Charge dynamics and spin properties of NVs also depend on the ND microenvironment. To explore the effects described above in a typical bioassay, we incubated the NDs in cell cultures of macrophages (RAW 264.7). Internalization in macrophages is described in the methods and illustrated by the confocal images of Fig. 4. The composite panel on the right shows the NDs (orange) internalized in the cells, together with the actine filaments (green) and the nuclei (blue), for both 156 nm NDs (top row) and 48 nm NDs (bottom row). The images show that NDs accumulate in the cytoplasm without accessing the nuclei. The cells underwent a rinsing procedure to remove most of the non-internalized NDs that could otherwise contribute with a confounding background emission. Hence, the signals reported in these images correspond to a large extent to internalized NDs.

Fig. 4
figure 4

Confocal Microscopy images of RAW 264.7 cells incubated for 24 h with 48 nm and 156 nm NDs. After adding NDs (red) cells were stained with Phalloidin (green). Nuclei were counterstained with DAPI (blue). The “merge” figure demonstrates the internalization of the NDs (orange) within the cells. Cellular uptake of the 156 nm NDs is much higher than that of the 48 nm NDs. Scale bars = 20 µm. Representative images are shown

The concentration of the 48 nm NDs in the native suspension appears to be too low to provide sufficient fluorescence signal after incubation with cells to measure spatially resolved ODMR spectra. Hence, in the following, we focus only on the 156 nm NDs.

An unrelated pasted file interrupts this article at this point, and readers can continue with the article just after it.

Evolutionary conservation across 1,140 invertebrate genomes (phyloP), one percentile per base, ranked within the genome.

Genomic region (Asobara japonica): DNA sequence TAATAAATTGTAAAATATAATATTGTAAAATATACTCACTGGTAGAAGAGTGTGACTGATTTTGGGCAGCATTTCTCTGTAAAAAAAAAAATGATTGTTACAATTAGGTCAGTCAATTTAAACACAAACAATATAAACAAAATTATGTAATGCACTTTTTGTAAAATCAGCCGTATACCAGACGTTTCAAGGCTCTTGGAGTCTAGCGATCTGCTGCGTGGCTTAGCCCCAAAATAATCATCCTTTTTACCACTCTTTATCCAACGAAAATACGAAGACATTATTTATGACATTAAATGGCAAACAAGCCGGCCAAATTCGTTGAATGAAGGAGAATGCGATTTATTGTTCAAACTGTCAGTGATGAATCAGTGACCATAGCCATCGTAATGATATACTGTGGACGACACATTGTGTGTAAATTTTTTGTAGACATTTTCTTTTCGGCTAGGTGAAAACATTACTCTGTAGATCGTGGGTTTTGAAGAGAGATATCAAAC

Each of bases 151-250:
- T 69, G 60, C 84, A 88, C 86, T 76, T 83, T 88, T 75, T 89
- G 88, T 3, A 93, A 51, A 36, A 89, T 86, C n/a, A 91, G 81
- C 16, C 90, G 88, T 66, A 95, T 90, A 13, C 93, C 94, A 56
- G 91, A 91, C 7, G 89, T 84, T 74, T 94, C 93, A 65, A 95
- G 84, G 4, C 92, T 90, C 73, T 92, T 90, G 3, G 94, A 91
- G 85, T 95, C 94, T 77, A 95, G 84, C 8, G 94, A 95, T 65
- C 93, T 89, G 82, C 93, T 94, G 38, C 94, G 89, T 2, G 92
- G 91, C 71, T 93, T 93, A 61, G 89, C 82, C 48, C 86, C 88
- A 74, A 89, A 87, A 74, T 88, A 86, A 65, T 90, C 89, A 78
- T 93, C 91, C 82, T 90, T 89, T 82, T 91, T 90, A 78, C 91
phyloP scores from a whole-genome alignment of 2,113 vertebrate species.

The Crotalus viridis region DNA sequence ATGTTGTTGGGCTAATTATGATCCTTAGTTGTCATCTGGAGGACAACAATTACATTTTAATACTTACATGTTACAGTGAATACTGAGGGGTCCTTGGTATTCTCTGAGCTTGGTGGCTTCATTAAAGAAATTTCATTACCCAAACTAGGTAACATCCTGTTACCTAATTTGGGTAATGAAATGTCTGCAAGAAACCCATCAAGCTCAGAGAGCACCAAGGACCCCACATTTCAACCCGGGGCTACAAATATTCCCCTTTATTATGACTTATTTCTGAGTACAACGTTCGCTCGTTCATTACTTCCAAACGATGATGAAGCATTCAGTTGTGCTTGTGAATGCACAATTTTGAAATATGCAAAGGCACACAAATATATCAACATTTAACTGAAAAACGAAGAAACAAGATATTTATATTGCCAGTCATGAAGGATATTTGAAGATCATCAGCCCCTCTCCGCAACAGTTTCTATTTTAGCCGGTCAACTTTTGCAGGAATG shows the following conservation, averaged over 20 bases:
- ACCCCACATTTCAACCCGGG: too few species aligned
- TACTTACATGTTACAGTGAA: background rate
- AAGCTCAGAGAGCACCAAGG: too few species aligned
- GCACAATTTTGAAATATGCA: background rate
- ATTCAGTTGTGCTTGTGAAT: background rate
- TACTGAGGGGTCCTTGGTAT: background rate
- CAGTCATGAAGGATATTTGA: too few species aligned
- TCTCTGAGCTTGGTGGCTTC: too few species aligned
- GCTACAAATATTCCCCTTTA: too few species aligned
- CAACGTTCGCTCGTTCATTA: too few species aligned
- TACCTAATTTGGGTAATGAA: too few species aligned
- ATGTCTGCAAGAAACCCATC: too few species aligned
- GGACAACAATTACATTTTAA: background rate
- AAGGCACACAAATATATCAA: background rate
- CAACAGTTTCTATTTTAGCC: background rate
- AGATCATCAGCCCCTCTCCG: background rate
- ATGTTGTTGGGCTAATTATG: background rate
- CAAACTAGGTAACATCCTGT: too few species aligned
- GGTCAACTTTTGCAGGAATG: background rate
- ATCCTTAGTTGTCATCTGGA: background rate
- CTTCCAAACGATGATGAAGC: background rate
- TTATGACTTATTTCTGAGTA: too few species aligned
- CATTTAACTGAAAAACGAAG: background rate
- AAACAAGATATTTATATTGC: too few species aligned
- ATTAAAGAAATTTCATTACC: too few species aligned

In Fig. 5a we show the fluorescence images using ROIs of different size and location in the cell culture incubated with the 156 nm NDs. Representative examples of ODMRs curves extracted from single-cell ROIs (~ 6 × 6 µm) or cell-aggregates ROI (from ~ 40 × 40 µm to ~ 100 × 100 µm) are shown in Fig. 5b and c, respectively. Despite some line broadening, compared to the bare NDs, the NV central bands and 13C sidebands can still be resolved. As in the case of bare NDs, the linewidth of the resonances decreases with increasing laser power, while the SNR increases, therefore improving the resolution of the NV doublet. Also in this case, we do not observe any variation depending on temperature (i.e., no shift of central resonances), indicating negligible heating by MW absorption by water in the cells or in the biological environment.

Fig. 5
figure 5